Kevin Durant, center, celebrates a long-awaited championship with his mother Wanda Durant. (Marcio Jose Sanchez/AP)

Kevin Durant’s love for his mother is well known, if not legendary, from the praise he showered on her during his 2014 NBA MVP speech. Naturally, the feelings are mutual, and immediately after her son won his first NBA championship — earning Finals MVP honors in the process — Wanda Durant was right there to share her pride with the world.

“You did it!” she exclaimed to the eight-time all-star on the Oracle Arena court, following his Warriors’ title-clinching, 129-120 win over the Cavaliers. As was the case throughout the series, Durant was Golden State’s most unstoppable offensive force Monday, pouring in a team-high 39 points, to go with seven rebounds and five assists.

Not even an on-camera interview with ABC’s Doris Burke could stop Wanda Durant from expressing her love for her son, but first she had to get his undivided attention. In a moment to which many mothers could surely relate, she grabbed her son by his lengthy chin hair and told him, “Look at me! You did it.”

Then she kissed him on the cheek and said, “I’m proud of you.”

Durant had focused national attention on his mother in 2014, when he tearfully said to her, “You’re the real MVP,” in remarks he made while accepting the award.

“We weren’t supposed to be here. You made us believe,” he added. “You kept us off the street. You put clothes on our backs. You put food on the table. When you didn’t eat, you made sure we ate and [you] went to sleep hungry.”

Wanda Durant had raised Kevin and his older brother, Tony, as a young, single mother in challenging conditions in Prince George’s County, Md. On Monday, after giving a shout-out to his old stomping grounds, Durant hoisted his trophy and happily told his mother, “We did it. I told you when I was eight years old — we did it.”

In the wake of Golden State’s defeat of Cleveland, it was no surprise to see Wanda Durant front and center with her boy, because she’s never stopped having his back. Earlier in the series, she appeared on ESPN’s “First Take” to take issue with Stephen A. Smith’s criticism of her son, including his comment that Durant’s offseason defection from the Thunder to the Warriors was “the weakest move I have ever seen by any superstar in any sport.”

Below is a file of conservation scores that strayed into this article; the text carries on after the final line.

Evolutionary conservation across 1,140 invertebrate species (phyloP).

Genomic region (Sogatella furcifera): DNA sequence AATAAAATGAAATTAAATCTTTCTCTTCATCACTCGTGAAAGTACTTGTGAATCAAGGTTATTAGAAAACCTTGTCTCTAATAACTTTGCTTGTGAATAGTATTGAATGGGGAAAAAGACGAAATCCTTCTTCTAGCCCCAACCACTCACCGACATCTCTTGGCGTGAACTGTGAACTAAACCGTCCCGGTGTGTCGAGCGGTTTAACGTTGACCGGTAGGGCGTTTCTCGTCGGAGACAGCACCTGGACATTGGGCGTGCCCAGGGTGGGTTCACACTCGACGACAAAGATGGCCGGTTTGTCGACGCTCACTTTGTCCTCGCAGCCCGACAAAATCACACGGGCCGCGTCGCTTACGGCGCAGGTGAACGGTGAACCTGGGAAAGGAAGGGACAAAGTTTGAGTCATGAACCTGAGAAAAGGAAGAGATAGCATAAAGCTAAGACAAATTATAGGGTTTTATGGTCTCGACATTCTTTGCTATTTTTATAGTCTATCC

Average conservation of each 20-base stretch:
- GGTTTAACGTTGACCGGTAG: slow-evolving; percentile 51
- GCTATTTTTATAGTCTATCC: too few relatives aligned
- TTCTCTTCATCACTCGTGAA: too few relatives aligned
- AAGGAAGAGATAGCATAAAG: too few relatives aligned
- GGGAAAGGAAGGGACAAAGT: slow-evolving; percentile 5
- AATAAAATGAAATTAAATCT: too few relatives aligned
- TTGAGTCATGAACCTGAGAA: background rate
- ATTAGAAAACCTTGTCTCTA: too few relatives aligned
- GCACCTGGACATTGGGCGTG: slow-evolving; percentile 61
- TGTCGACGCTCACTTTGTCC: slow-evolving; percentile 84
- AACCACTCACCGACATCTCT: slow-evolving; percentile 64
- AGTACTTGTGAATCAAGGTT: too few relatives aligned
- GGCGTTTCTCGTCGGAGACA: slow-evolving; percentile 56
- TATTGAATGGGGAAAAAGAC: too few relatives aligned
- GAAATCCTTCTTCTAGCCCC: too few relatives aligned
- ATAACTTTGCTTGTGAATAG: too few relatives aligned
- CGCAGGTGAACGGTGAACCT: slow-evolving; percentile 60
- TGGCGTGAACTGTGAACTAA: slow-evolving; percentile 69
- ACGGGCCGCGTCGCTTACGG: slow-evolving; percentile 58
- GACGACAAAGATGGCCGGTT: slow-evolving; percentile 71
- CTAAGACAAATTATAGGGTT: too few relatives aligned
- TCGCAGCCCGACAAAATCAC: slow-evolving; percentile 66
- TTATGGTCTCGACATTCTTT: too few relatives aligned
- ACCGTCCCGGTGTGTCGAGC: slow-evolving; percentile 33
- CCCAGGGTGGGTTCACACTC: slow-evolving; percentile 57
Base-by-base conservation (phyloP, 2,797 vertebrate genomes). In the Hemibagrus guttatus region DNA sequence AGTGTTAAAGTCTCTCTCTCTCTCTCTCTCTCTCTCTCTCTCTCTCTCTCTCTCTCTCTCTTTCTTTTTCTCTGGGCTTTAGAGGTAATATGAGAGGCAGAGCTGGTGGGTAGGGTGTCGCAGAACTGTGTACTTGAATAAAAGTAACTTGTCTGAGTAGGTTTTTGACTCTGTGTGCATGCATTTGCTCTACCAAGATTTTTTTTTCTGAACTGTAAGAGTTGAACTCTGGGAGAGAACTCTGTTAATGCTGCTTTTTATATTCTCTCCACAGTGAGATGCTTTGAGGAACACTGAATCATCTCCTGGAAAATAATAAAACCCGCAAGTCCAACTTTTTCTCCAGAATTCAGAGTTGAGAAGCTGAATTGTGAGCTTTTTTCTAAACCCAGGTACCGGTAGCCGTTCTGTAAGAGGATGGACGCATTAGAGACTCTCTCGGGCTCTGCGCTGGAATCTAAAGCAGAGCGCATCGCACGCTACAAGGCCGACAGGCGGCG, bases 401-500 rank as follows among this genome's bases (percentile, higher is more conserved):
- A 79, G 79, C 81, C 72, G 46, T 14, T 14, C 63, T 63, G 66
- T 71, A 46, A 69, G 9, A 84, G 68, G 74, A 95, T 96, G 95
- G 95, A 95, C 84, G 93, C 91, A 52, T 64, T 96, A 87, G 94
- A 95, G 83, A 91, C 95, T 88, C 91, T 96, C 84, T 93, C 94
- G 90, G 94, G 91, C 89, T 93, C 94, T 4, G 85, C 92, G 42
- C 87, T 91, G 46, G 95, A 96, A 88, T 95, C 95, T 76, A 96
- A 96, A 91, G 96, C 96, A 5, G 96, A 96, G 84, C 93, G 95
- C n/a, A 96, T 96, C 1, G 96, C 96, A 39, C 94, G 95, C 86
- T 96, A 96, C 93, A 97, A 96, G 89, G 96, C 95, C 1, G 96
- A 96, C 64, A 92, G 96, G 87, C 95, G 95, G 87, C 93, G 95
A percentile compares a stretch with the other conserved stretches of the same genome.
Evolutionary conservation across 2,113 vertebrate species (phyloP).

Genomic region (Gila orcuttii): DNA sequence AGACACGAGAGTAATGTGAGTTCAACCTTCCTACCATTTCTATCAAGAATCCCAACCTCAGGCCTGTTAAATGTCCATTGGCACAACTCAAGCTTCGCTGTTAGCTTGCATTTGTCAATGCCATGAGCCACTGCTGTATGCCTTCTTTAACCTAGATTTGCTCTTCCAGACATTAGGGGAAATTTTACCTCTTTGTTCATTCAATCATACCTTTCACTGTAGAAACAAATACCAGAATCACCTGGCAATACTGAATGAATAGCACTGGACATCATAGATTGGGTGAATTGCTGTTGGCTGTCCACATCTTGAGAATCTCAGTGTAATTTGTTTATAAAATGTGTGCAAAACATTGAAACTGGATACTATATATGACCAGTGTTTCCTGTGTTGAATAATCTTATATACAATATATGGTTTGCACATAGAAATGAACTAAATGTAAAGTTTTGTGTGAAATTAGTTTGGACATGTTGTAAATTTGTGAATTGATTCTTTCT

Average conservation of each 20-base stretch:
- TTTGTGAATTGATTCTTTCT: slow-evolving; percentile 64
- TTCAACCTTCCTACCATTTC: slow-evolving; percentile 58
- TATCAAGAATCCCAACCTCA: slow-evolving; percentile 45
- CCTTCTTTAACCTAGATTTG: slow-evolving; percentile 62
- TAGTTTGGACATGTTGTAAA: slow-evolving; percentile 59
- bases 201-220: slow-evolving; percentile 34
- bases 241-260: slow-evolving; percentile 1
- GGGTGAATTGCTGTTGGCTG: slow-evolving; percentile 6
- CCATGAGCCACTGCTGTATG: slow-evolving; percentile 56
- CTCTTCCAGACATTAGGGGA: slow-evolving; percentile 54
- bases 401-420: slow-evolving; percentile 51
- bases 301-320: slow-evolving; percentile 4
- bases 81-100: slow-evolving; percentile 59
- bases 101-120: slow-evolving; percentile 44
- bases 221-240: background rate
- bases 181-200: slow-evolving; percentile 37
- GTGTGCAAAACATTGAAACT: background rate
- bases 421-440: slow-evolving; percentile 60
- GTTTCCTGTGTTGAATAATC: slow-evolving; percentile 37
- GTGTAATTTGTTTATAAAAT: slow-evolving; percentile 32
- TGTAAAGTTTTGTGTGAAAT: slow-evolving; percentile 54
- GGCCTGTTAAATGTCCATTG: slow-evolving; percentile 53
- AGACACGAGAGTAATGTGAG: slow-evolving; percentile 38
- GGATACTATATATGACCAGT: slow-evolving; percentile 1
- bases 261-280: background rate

“It’s like, ‘Who are you, Stephen A., to come at my boy like that?’ When he came to ESPN, was that a weak move for him?” she asked on the show. “He joined some more heavy hitters, right? To up his career, right? To do what was best for him. That’s what he did, right? No one called him weak for that. So why call me son weak for doing the same thing he did?”

In February, when Durant played his first game back in Oklahoma City this season, his mother resumed the position in the stands she had held for so many years, despite what was expected to be a newly hostile environment. Sure enough, Durant took plenty of heat from the crowd at the Thunder’s Chesapeake Energy Arena, and Wanda Durant was quick to express her unhappiness.

“The most vicious things you could say, they said about my son tonight. It’s hurtful,” she said at the time. “We poured our heart into this place. Not just him. Our family.”

Wanda Durant and her son found themselves in a much, much happier place Monday, one in which he could feel vindicated for his decision to join Golden State. He may have moved to a longtime rival and, in the process, altered the balance of power in the NBA, but he never lost his one, nurturing constant.

Now a motivational speaker who has trademarked the phrase, “The Real MVP,” and seen her story turned into a Lifetime movie, Wanda Durant tells of her struggles to raise two boys and help Kevin become an all-time great basketball player. “I would not allow him to quit,” she said in 2014, soon after his MVP speech. “There were times when he wanted to quit, but he couldn’t quit in the middle of a season. You had to finish what you started.”

In joining the Warriors, Durant started down a path that he knew could only lead to either an NBA title or increasingly pointed questions about his ability to ever win one. He finished that journey Monday in triumph, and his mother, with him as always, was there to share the emotion.